New Brunswick

Moncton nurses reflect on the essence of their job

Nurses in New Brunswick are celebrating the work they do every day, despite growing concerns around what is known as "compassion fatigue."

Moncton nurses share their best moments caring for patients as the country wraps up Nurses Week

As Nurses Week wraps up in Canada, nurses in New Brunswick reflect on the 'essence' of their work. (CBC)

Nurses in New Brunswick are celebrating the work they do every day, despite growing concerns around what is known as "compassion fatigue."

The New Brunswick Nurses Union and the Nurses Association of New Brunswick have teamed up to offer workshops to help nurses recognize the signs and symptoms of compassion fatigue.

A recent student by Stéphanie Maillet, a professor at the University of Moncton, found that secondary traumatic stress is higher for New Brunswick nurses compared to those in other provinces.

Cathy Bowness, a nurse in Moncton, has worked for much of her career in the intensive care and emergency departments where there is a high incidence of death.

She said health-care professionals must make a habit of talking to one another about how they respond to difficult situations, especially when a patient dies.

"We want to make sure we've done everything we could do to save someone's life … I think conversations and the debriefing time we spent was really an amazing thing to be able to help us resolve any emotions that we might have," she said.

They lose a patient and you find them in the break room crying and upset with themselves ... so that's when we take on the mentor's wings.- Sue Lavoie

"A lot of times you're in a situation where everything could not be any better and the patient still dies and it's hard. It's hard for families for sure but it's also hard for professional staff. We feel like we've lost a little bit."

For Sue Lavoie, another Moncton nurse, lunchroom conversation with a colleague was the best therapy.

However, when she does get to the point where she doesn't "have any more to give" to patients, she takes a vacation.

"I've even taken time off without pay to go home and play in my flower gardens or just to chill and get away from it all and then, when I was ready to go back, I went back full force and I was ready to go."

Lavoie said it's also crucial that nurses with experience offer support to those who are new to the profession.

"They lose a patient and you find them in the break room crying and upset with themselves. ... 'Did I not see, or did I not do right,' so that's when we take on the mentor's wings."

A Big Mac moment

Even with the stress that comes with nursing, both Lavoie and Bowness know that the care they have provided to patients over the years has been appreciated.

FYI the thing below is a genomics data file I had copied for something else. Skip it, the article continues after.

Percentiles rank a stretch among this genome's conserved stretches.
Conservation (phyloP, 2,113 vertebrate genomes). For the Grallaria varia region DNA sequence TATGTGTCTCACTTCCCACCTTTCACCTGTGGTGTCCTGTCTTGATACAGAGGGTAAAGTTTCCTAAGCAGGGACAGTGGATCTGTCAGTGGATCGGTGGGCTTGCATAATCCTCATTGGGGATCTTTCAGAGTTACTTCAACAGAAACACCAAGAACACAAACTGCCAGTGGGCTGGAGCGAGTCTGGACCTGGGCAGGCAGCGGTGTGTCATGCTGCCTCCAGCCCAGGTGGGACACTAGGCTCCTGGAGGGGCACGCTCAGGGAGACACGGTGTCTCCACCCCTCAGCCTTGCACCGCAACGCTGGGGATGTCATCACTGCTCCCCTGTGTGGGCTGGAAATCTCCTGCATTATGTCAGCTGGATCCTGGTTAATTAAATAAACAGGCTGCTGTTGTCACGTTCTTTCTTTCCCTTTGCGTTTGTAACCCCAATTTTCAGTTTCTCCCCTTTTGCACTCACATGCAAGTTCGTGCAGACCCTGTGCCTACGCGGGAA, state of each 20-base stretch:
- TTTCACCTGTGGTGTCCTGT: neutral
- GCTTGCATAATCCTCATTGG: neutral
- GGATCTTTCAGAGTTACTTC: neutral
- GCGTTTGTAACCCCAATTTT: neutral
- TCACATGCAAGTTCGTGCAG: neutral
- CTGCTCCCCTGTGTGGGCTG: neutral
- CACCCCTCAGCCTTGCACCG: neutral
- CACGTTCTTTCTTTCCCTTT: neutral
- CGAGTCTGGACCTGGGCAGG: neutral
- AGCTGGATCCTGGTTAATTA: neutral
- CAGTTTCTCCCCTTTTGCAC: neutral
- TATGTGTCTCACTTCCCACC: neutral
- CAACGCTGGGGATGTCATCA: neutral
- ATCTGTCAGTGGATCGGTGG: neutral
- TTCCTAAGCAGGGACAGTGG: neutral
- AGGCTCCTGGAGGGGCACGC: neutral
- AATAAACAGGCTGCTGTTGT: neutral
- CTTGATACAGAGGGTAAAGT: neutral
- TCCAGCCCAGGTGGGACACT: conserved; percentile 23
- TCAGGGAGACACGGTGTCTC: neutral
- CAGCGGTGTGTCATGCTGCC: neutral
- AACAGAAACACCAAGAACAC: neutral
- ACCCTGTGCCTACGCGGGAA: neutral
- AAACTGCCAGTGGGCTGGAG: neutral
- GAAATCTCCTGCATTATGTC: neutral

We're not far from Moncton and he says, 'Do you know what I'd love to have ... I'd love to have a Big Mac, french fries, a Coke and an apple pie from McDonald's.- Sue Lavoie

Lavoie still remembers a very ill 18-year-old patient who she transported to Halifax for a heart transplant.

"We're not far from Moncton and he says, 'Do you know what I'd love to have ... I'd love to have a Big Mac, french fries, a Coke and an apple pie from McDonald's."

Despite the rules and regulations, the crew in the ambulance decided to pull off the highway to get their patient his fast food order.

"We undid his straps, sat him up, opened the doors so he could smell the fresh air, and he sat with his meal in his lap, the biggest smile on his face," Lavoie said. "Just incredible."

She said that after two bites he was finished and she warned him he could never tell anyone about their detour.

"About a month later we get a thank-you card ... thanking us for taking care of his family, taking care of him and then, P.S. on the bottom — thank-you for the Big Mac and the meal at McDonald's."

Full circle moments

Lavoie said that to her, finding a way to care for a patient, even if it doesn't follow all of the rules, is the essence of nursing.

Finding a way to care for a patient, even if it means breaking a rule, is the essence of the job, a New Brunswick nurse, Sue Lavoie, says. (CBC)

Bowness shared a heartbreaking story that started in the early 1980s, when she worked in the hospital coronary unit.

A woman came in after suffering a heart attack and never woke up. Her children, who were in their late teens and early 20s at the time, had to make the difficult decision to remove their mother from the ventilator.

"Both the daughter and the son decided that they didn't want to be there at that time," Bowness recalled.

Twenty years later, Bowness was at a Valentine's Day dinner with her husband when the story came full circle.

"There's a couple at the table that I don't know and this woman, as soon as she heard that I was a nurse, she said, 'Well my mother was in the coronary unit there,' and I said, 'Really,' and she started to cry."

That woman was the daughter from many years ago.

"She said, 'All these years I've wondered why I didn't go in to be with her when she died — she was alone when she died,' and I said, 'No, she wasn't. I was with her.'

"So the two of us were sitting at the table and we were both crying — it was really sad but again, that's the essence of nursing."